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Volume 5, Number 6—December 1999

Stimulating the Development of Orphan (and Other) Vaccines

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Benjamin Schwartz* and N. Regina Rabinovich†
Author affiliations: *Centers for Disease Control and Prevention, Atlanta, GA, USA; †National Institute of Allergy and Infectious Diseases, National Institutes of Health, Bethesda, MD, USA

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Drs. Lang and Wood (this issue, pp. 749-756) highlight factors that affect vaccine development decisions at large pharmaceutical companies and suggest measures to make development of orphan vaccines more attractive. Because of the importance of economic assessment in corporate decision-making, development of vaccines for rare diseases is usually problematic. Exceptions may include vaccines for potential bioterrorism agents (the government may support development and production) and therapeutic vaccines for chronic or deadly diseases (the price of a vaccine could be high, commensurate with the cost of therapy). Of seven vaccines defined by the Institute of Medicine as being "most favorable" for development, three were therapeutic vaccines (for diabetes mellitus, rheumatoid arthritis, and multiple sclerosis) (1).

In the developing world, price has been a major impediment to the introduction of new vaccines. Whether this reflects limitations in ability or willingness to pay, the end result is that a company could not expect sales in developing countries to provide the desired return on investment (2). Clearly, novel solutions are needed if vaccines that could save millions of children's lives are to be used effectively. Support for vaccination from the Bill and Melinda Gates Foundation and the promotion of vaccines as an acceptable component of bilateral loans by the World Bank may begin shifting the balance between market imperatives and public health needs.

Drs. Lang and Wood propose a package of incentives that may help promote development of orphan vaccines by major manufacturers. But will these measures be enough to alter vaccine development priorities? Lowering the risks or costs of vaccine development may be much less important than increasing the potential for profit. The vaccine development pipeline is full of products that will never come to market, not because they cost more to develop but because the company projects insufficient profit from their eventual use. Promoting a greater appreciation of the benefits of prevention in both developing and industrialized countries and enhancing the size of the market and the willingness to pay will likely have a greater impact on investment decisions than an incremental decrease in vaccine development costs.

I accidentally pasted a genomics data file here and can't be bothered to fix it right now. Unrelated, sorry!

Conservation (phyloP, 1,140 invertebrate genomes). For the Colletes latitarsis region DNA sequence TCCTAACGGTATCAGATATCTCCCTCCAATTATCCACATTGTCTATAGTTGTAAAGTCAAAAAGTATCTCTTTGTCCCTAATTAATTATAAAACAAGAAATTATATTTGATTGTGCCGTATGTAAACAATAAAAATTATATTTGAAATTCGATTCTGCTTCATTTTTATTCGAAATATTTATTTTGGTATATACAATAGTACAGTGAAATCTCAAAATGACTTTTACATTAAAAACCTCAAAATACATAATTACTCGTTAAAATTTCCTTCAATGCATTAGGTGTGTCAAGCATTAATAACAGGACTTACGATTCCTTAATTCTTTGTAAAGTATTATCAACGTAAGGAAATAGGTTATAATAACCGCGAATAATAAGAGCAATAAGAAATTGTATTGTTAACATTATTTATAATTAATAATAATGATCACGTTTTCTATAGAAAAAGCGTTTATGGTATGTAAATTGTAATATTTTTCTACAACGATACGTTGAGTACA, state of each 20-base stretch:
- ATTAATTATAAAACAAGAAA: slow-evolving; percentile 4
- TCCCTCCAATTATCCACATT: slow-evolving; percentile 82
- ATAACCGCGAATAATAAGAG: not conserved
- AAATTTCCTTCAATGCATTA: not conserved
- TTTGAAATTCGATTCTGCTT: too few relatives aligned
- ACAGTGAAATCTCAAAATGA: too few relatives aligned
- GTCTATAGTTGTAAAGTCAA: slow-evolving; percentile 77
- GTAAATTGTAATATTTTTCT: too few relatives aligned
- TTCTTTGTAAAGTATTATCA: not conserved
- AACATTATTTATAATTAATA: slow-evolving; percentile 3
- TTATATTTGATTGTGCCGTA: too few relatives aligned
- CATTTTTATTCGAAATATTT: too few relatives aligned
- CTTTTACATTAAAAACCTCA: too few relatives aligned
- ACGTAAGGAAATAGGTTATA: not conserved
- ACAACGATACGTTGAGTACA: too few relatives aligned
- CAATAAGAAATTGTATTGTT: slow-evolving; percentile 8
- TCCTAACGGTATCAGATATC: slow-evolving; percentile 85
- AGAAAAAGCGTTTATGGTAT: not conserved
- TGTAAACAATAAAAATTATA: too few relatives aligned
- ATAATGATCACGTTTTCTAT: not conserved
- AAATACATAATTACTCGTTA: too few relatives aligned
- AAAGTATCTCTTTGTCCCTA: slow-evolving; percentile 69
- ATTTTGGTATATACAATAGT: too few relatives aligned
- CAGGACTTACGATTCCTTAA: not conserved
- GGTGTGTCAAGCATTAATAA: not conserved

If large manufacturers shift vaccine development priorities on the basis of incentives and other measures so that the total number of products brought to market is not increased but one set of priorities is substituted for another, the overall impact on disease prevention may be not change. The greatest increase in disease prevention and in the development of orphan vaccines would occur by increasing the total number of vaccines produced. The therapeutics industry differs from the vaccine industry in that it includes a substantially greater number of players that can bring a new product to market. In the United States currently, 194 drugs and biologics have been brought to market as orphan products, but none are vaccines. Thus, incentives that draw new companies to invest in vaccine development may be extremely useful for the development of orphan vaccines.

Vaccines prevent more than 3.2 million deaths per year (3). Developments in biotechnology have created the promise of prevention for many more infectious and chronic diseases (4). Realizing this promise will require bringing to licensure more of the vaccines now in development. Finally, our credibility in designating disease areas as priorities for vaccine development rests on our ability to use the new vaccines already in hand.



  1. Institute of Medicine. Vaccines for the 21st century: a tool for decision-making. Washington: National Academy Press, 1999.
  2. Hausdorf  WP. Prospects for the use of new vaccines in developing countries: cost is not the only impediment. Vaccine. 1996;14:117986. DOIPubMedGoogle Scholar
  3. World Health Organization, United Nations Children's Fund. State of the world's vaccines and immunization. Geneva, Switzerland: The Organization, 1996.
  4. Jordan Report. Accelerated development of vaccines 1998. Washington: National Institute of Allergy and Infectious Diseases, 1998.


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DOI: 10.3201/eid0506.990617

Table of Contents – Volume 5, Number 6—December 1999

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The conclusions, findings, and opinions expressed by authors contributing to this journal do not necessarily reflect the official position of the U.S. Department of Health and Human Services, the Public Health Service, the Centers for Disease Control and Prevention, or the authors' affiliated institutions. Use of trade names is for identification only and does not imply endorsement by any of the groups named above.